Her story reminded me of my own children when we brought them home from Russia in 1995.  I called them “my little salt and pepper set” because my son is as fair as the Scandinavians across the Bay of Finland near his home city of St. Petersburg and my daughter is as dark as those in the ethnic regions of the former Soviet Union around the Black Sea.  At 8 and 7 ½ years old, they had spent their entire lives in the narrow confines of the orphanage system in a very closed country.  I had such fear that they would not be easily accepted because of their language issues or because they knew nothing about American culture except Flintstones cartoons.  I worried that we would face a minefield of prejudices.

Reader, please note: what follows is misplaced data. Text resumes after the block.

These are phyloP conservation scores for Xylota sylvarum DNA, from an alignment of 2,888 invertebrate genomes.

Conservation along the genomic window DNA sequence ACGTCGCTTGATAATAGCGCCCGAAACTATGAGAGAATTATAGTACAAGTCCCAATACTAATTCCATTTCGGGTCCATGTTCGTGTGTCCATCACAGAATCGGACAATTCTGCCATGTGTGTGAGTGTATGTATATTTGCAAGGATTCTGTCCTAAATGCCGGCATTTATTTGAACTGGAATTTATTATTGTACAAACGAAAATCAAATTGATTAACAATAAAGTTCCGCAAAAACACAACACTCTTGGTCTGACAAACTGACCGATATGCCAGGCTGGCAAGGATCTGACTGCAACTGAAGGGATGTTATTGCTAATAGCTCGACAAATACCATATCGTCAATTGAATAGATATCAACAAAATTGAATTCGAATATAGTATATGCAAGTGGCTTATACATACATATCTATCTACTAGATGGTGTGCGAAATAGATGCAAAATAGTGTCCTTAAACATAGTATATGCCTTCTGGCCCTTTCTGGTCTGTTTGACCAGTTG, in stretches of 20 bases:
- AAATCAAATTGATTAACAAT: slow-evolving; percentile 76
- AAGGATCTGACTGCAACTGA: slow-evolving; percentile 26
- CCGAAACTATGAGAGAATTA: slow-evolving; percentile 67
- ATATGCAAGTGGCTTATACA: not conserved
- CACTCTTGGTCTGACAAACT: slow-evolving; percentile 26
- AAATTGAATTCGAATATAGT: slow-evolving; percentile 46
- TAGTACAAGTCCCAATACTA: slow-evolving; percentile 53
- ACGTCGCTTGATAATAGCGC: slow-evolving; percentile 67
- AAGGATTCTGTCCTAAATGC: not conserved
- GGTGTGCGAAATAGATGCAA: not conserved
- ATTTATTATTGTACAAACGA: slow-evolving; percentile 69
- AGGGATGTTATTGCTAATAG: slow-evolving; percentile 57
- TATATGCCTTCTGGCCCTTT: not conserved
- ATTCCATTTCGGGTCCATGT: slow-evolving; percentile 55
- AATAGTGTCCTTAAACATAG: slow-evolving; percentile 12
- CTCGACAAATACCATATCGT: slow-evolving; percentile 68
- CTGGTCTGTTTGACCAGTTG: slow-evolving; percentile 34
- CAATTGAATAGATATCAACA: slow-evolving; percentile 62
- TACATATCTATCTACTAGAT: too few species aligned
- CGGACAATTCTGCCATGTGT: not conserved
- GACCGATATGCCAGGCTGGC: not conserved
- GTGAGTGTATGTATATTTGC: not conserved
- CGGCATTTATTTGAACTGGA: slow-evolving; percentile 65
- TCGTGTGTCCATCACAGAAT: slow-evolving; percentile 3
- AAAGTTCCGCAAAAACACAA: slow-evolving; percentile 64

When my children arrived in their new home, they reacted badly toward the diverse ethnic groups in our corner of the city.  They had never seen a black person before, although they had internalized the Russian disdain for non-white ethnicities.  (You can read more about that country’s racism here and here.)  That first summer when my son saw them – on our street, at the grocery store, in the park – he would, with no subtlety, point at them and make comments in Russian about their presence or appearance.  Needless to say, I was mortified and made every effort to quiet him because I could tell by his tone if not his words that he was saying nothing good about them.  I said a small prayer of thanks that no one could understand what he said.